At first blush, translations and cultural adaptations are a fraction of the cost of a clinical trial. However, if your translations become inaccurate and unreliable the expense is high and the risks are real. Unfortunately, many studies overlook the importance of understanding the cultural nuances of trial participants around the world. When translating and interpreting clinical assessments, cultural adaptations can improve the quality of translated instruments by ensuring tasks, stimuli, instructions, and scoring are appropriate for the populations of interest. More importantly, native interpretations will naturally increase the quality of your trial data, making it more likely to enhance any real signal where the assessment serves as an endpoint.
Recent results have suggested cultural adaptation can properly identify and correct instrument errors prior to use in clinical trials, yielding gains in the tool’s reliability and validity. One example of this is a recent NCT Linguistics’ case study. The study focused on the translation, localization, and validation of NeuroCog Trials’ Virtual Reality Functional Capacity Assessment Tool (VRFCAT). For international use, NCTL developed methods for culturally adapting computerized instruments, including video-game graphics depicting scenes from daily life. (e.g. inside a home, a bus stop, the grocery store, meals, etc…)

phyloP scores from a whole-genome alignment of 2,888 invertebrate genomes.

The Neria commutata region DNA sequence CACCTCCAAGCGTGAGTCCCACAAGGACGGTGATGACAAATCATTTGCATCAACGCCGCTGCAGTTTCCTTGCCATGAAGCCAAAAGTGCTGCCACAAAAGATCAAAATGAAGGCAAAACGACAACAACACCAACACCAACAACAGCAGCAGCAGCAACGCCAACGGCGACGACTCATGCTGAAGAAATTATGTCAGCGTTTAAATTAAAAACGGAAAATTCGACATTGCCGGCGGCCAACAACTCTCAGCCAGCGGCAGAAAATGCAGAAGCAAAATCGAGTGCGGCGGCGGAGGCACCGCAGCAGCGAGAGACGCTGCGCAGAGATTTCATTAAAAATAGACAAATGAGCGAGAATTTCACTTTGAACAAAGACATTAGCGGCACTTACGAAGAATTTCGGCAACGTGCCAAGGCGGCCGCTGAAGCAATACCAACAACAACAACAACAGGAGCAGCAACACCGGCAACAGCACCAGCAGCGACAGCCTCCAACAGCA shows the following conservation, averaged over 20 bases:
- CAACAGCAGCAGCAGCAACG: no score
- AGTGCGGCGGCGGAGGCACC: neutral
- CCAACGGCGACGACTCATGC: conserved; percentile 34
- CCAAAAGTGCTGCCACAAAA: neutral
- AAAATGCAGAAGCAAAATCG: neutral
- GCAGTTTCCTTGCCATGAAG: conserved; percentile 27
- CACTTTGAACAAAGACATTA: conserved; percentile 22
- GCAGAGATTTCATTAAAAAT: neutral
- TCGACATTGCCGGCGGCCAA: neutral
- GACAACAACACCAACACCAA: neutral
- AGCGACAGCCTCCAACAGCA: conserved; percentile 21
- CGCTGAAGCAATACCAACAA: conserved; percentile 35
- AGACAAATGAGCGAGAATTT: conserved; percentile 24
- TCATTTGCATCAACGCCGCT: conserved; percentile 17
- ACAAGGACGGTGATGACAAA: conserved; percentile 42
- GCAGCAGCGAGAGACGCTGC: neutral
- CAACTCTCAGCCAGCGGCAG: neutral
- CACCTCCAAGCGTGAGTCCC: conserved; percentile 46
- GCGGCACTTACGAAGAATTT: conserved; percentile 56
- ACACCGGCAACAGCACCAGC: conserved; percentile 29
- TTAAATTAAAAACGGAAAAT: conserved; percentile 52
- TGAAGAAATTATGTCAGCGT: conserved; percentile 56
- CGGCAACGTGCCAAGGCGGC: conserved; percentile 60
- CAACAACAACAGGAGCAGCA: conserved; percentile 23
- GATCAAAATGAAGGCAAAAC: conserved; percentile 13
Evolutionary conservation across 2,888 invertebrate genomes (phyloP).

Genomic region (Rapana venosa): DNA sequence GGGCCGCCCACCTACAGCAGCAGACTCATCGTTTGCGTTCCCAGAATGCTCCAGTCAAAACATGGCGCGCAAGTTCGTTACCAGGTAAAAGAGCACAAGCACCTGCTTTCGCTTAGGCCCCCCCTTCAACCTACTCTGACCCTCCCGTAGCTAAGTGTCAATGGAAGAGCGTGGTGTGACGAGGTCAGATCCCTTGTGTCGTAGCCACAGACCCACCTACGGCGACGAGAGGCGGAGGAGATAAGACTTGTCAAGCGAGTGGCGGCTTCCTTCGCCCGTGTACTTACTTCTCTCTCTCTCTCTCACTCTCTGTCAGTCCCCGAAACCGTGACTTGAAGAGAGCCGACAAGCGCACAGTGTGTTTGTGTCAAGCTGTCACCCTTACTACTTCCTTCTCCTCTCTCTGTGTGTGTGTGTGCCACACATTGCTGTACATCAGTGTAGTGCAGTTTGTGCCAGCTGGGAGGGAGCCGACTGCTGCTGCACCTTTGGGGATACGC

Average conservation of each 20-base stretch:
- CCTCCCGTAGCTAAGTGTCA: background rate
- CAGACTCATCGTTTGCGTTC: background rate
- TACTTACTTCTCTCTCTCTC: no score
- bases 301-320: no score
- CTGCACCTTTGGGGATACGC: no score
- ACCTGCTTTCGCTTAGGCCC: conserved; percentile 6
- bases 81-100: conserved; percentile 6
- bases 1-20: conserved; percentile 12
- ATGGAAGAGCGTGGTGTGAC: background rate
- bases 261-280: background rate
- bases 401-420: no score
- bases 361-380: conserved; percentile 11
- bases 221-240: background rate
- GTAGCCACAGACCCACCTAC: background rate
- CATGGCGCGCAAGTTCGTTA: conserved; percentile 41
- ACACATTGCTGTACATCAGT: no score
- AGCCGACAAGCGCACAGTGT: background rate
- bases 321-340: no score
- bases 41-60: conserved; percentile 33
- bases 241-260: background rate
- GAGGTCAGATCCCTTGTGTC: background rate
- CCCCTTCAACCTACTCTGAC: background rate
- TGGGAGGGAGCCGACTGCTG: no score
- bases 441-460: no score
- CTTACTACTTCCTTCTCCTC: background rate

Currently, a team of certified translators is conducting in-country cognitive debriefing studies with sites in Switzerland, Italy, Russia and Poland to ensure all items are linguistically and culturally appropriate for use in clinical trials. The team is also providing in-country, content expert review to ensure preserved content validity of the culturally adapted instrument.
In the end, don’t gamble with the possibility of poor translations and costly setbacks. Make sure your trial is armed with the cultural knowledge and tools it needs to ensure efficacy, acceleration, and success.
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